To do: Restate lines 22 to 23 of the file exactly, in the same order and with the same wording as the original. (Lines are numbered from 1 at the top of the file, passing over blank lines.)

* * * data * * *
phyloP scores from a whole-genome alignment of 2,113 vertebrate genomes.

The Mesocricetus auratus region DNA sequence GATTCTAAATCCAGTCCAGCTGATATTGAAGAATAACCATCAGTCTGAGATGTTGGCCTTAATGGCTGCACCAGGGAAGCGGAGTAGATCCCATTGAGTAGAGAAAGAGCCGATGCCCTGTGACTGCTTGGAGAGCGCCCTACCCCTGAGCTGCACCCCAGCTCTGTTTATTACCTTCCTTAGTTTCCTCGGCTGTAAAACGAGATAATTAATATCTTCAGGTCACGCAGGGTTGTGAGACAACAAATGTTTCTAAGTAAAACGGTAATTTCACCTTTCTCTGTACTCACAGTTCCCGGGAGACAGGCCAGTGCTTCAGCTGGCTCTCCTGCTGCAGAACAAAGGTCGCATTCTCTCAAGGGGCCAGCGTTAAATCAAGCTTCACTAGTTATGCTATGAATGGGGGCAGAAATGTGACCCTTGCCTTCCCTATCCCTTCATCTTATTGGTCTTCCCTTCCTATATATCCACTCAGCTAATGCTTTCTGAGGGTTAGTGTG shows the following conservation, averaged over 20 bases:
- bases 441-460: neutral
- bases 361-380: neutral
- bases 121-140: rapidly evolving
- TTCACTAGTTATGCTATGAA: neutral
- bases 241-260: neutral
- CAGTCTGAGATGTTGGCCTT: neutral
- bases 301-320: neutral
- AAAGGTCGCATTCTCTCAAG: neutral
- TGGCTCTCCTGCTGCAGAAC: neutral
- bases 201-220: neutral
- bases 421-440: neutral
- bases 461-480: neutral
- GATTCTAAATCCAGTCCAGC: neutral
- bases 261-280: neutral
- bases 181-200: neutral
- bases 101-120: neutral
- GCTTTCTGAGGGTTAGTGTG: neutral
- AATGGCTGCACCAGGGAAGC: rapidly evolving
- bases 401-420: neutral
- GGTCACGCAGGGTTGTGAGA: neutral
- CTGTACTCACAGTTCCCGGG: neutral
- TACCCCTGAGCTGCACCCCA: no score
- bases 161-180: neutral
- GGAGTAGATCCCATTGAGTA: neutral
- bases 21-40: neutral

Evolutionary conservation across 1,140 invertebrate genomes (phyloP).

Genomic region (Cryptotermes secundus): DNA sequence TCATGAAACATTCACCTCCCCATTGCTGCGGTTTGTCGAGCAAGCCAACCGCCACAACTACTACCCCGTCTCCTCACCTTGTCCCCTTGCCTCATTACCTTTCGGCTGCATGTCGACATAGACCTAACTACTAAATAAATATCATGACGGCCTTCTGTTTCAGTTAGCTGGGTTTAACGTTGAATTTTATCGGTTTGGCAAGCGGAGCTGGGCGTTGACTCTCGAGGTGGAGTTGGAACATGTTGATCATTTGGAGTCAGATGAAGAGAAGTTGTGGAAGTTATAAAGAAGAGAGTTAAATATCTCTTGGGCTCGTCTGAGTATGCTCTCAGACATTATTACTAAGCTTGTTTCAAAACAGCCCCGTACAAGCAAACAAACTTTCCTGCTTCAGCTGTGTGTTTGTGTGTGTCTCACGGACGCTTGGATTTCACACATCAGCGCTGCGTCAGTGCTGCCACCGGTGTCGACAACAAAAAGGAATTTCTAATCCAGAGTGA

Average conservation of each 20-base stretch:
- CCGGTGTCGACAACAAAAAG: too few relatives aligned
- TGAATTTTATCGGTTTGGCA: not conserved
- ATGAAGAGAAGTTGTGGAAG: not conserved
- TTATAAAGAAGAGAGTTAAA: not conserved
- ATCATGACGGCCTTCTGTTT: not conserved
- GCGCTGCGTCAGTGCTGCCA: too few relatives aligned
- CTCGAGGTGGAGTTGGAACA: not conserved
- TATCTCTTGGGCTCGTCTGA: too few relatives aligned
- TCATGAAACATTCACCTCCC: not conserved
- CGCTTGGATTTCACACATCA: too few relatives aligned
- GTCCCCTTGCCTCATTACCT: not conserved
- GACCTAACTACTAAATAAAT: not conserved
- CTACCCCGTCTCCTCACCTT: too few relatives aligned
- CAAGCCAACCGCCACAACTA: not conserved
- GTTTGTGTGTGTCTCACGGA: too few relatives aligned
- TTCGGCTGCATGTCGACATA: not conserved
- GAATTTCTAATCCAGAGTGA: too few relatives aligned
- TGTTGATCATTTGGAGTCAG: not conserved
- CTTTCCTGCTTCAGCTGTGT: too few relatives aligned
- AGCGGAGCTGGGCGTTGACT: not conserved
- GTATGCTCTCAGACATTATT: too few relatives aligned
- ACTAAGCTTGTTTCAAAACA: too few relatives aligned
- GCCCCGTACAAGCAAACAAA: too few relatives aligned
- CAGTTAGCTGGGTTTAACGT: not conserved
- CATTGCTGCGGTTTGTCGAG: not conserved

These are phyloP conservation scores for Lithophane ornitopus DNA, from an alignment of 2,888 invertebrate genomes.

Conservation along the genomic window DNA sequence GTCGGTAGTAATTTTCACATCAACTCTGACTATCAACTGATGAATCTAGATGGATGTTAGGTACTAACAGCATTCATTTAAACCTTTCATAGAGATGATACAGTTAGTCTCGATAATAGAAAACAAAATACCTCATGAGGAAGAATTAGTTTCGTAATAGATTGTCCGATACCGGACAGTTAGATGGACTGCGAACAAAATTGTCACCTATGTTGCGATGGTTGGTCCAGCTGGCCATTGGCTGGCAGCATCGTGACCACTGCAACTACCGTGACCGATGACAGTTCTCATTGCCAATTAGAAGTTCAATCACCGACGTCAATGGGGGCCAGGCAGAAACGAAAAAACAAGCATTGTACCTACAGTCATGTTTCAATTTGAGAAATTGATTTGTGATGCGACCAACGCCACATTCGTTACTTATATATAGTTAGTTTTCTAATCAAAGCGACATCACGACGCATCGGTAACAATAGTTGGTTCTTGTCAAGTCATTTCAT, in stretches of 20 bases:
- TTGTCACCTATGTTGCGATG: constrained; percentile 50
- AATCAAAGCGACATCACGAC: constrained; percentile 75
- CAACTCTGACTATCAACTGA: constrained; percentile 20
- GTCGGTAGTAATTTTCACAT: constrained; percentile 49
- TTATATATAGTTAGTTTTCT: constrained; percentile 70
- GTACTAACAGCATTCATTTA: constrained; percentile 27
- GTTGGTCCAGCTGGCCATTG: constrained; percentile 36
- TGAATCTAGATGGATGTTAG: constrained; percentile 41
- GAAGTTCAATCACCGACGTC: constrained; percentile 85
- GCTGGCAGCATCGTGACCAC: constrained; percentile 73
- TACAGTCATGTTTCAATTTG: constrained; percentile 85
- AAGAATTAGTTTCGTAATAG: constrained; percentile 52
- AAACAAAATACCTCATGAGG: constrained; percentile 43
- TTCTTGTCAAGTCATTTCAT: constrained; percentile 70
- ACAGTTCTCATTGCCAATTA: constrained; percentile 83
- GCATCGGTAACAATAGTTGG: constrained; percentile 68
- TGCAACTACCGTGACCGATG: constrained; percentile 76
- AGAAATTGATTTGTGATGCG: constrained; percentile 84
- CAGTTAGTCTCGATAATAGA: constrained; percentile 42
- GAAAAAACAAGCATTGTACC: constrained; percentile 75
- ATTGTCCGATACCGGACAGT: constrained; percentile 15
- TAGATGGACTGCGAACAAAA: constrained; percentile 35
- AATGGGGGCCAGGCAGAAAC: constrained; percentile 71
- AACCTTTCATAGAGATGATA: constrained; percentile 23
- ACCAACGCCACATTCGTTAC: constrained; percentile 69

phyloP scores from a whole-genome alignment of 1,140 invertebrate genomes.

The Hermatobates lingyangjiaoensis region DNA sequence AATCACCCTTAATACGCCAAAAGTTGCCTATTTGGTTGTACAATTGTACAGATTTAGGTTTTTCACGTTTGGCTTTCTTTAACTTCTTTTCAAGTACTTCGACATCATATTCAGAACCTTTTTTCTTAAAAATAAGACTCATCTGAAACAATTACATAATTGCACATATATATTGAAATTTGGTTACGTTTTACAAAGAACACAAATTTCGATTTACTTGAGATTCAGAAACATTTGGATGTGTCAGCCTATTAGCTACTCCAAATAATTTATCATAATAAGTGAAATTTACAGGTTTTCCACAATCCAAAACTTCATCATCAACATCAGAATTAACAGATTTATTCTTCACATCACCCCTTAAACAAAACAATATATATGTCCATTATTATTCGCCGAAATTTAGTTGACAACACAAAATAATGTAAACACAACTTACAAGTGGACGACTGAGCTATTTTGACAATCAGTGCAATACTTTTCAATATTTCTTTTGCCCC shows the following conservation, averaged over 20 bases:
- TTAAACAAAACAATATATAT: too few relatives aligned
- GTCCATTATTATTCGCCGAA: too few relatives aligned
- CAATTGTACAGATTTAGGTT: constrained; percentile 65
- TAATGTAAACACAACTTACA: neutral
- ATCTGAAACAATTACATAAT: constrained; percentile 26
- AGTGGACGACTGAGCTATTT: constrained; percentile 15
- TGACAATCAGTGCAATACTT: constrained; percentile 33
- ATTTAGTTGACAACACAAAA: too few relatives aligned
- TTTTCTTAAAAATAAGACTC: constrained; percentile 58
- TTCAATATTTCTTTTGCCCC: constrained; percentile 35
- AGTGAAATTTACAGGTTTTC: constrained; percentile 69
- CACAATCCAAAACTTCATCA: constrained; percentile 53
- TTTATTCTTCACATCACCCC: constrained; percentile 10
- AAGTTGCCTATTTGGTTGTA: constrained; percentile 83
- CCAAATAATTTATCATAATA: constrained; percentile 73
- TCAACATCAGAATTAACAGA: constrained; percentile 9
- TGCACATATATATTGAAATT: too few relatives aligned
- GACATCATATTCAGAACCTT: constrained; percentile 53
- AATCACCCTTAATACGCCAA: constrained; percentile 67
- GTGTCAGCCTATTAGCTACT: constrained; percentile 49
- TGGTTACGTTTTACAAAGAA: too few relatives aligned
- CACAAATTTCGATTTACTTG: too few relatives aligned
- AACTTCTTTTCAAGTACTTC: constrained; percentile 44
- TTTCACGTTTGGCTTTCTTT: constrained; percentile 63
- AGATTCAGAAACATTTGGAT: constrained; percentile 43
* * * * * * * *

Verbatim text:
- GGTCACGCAGGGTTGTGAGA: neutral
- CTGTACTCACAGTTCCCGGG: neutral